The Duke of Edinburgh’s Hillary Award scheme is widely recognised as a stimulating way for young people to challenge themselves for their own personal growth and development, and to learn to appreciate the needs of others and find ways to help them.
The Award was launched in 1956 by the Duke of Edinburgh in order to provide young people “with a balanced, non-competitive programme of individual challenge.”
The Award presents young people with “a balanced programme of voluntary activities which encourages personal discovery and growth, self-reliance, perseverance, responsibility to themselves and service to their community.”
MAGS facilitates the scheme as an extra-curricular activity, led by PE teacher Mr Andy Belson.
Students may enrol for the Bronze Award at Year 10, in Term 2. It is possible for them to progress to the Silver Award in Year 11 and the Gold in Year 12, although they do have until they’re 24 to complete the comprehensive Gold Award.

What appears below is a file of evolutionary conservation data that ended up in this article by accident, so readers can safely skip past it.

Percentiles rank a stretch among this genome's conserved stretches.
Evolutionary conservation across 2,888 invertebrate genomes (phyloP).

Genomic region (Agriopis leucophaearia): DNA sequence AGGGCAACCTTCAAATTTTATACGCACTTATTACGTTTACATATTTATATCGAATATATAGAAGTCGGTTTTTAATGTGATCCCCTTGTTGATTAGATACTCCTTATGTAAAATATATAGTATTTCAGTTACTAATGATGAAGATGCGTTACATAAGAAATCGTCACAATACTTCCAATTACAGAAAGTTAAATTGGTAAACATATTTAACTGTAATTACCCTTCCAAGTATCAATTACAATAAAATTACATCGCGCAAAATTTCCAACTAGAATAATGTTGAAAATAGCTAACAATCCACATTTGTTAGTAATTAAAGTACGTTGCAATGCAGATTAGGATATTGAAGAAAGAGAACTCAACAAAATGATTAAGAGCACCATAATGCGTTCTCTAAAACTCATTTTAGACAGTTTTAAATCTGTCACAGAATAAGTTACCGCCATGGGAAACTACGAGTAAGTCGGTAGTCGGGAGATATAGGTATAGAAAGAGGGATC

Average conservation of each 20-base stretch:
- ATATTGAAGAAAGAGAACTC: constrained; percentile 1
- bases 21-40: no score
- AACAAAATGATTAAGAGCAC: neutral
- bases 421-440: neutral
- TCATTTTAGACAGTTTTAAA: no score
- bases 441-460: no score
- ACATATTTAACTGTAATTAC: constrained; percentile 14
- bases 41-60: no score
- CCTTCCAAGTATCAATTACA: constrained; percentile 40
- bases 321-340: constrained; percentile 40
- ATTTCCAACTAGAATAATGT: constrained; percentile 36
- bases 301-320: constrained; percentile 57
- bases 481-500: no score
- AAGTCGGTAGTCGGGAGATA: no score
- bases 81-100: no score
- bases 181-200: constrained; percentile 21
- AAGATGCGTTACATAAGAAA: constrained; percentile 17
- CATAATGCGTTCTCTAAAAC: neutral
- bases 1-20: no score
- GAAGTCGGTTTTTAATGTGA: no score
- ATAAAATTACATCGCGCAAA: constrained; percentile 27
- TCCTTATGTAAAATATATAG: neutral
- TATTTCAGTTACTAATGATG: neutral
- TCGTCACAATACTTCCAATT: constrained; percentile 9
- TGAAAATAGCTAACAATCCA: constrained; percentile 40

Each Award is divided into four areas of achievement – Service, Skill, Physical and Expedition. Mr Belson runs expeditions to enable the students to complete this section, and advises them on how to tackle the other three sections’ requirements. Students work at these independently and meet each term to discuss progress.
Below are examples of how students have fulfilled each section’s requirements:
Helping with after-school care at a primary school or YMCA, voluntary work on a farm, assisting at a Citizens’ Advice Bureau, at a rest home or a school holiday camp.
Learning a musical instrument, taking drama, art or dance classes, learning how to cook for the family, learning how to knit, growing a vege garden.
Taking part in a sport through school or a club, learning dance or a martial art.
Each year Mr Belson takes a Bronze Award group on a one night camping trip, usually in the Karangahake Gorge between Paeroa and Waihi in November.
Silver Award groups are taken on a three-day tramp through the Waitakere Ranges.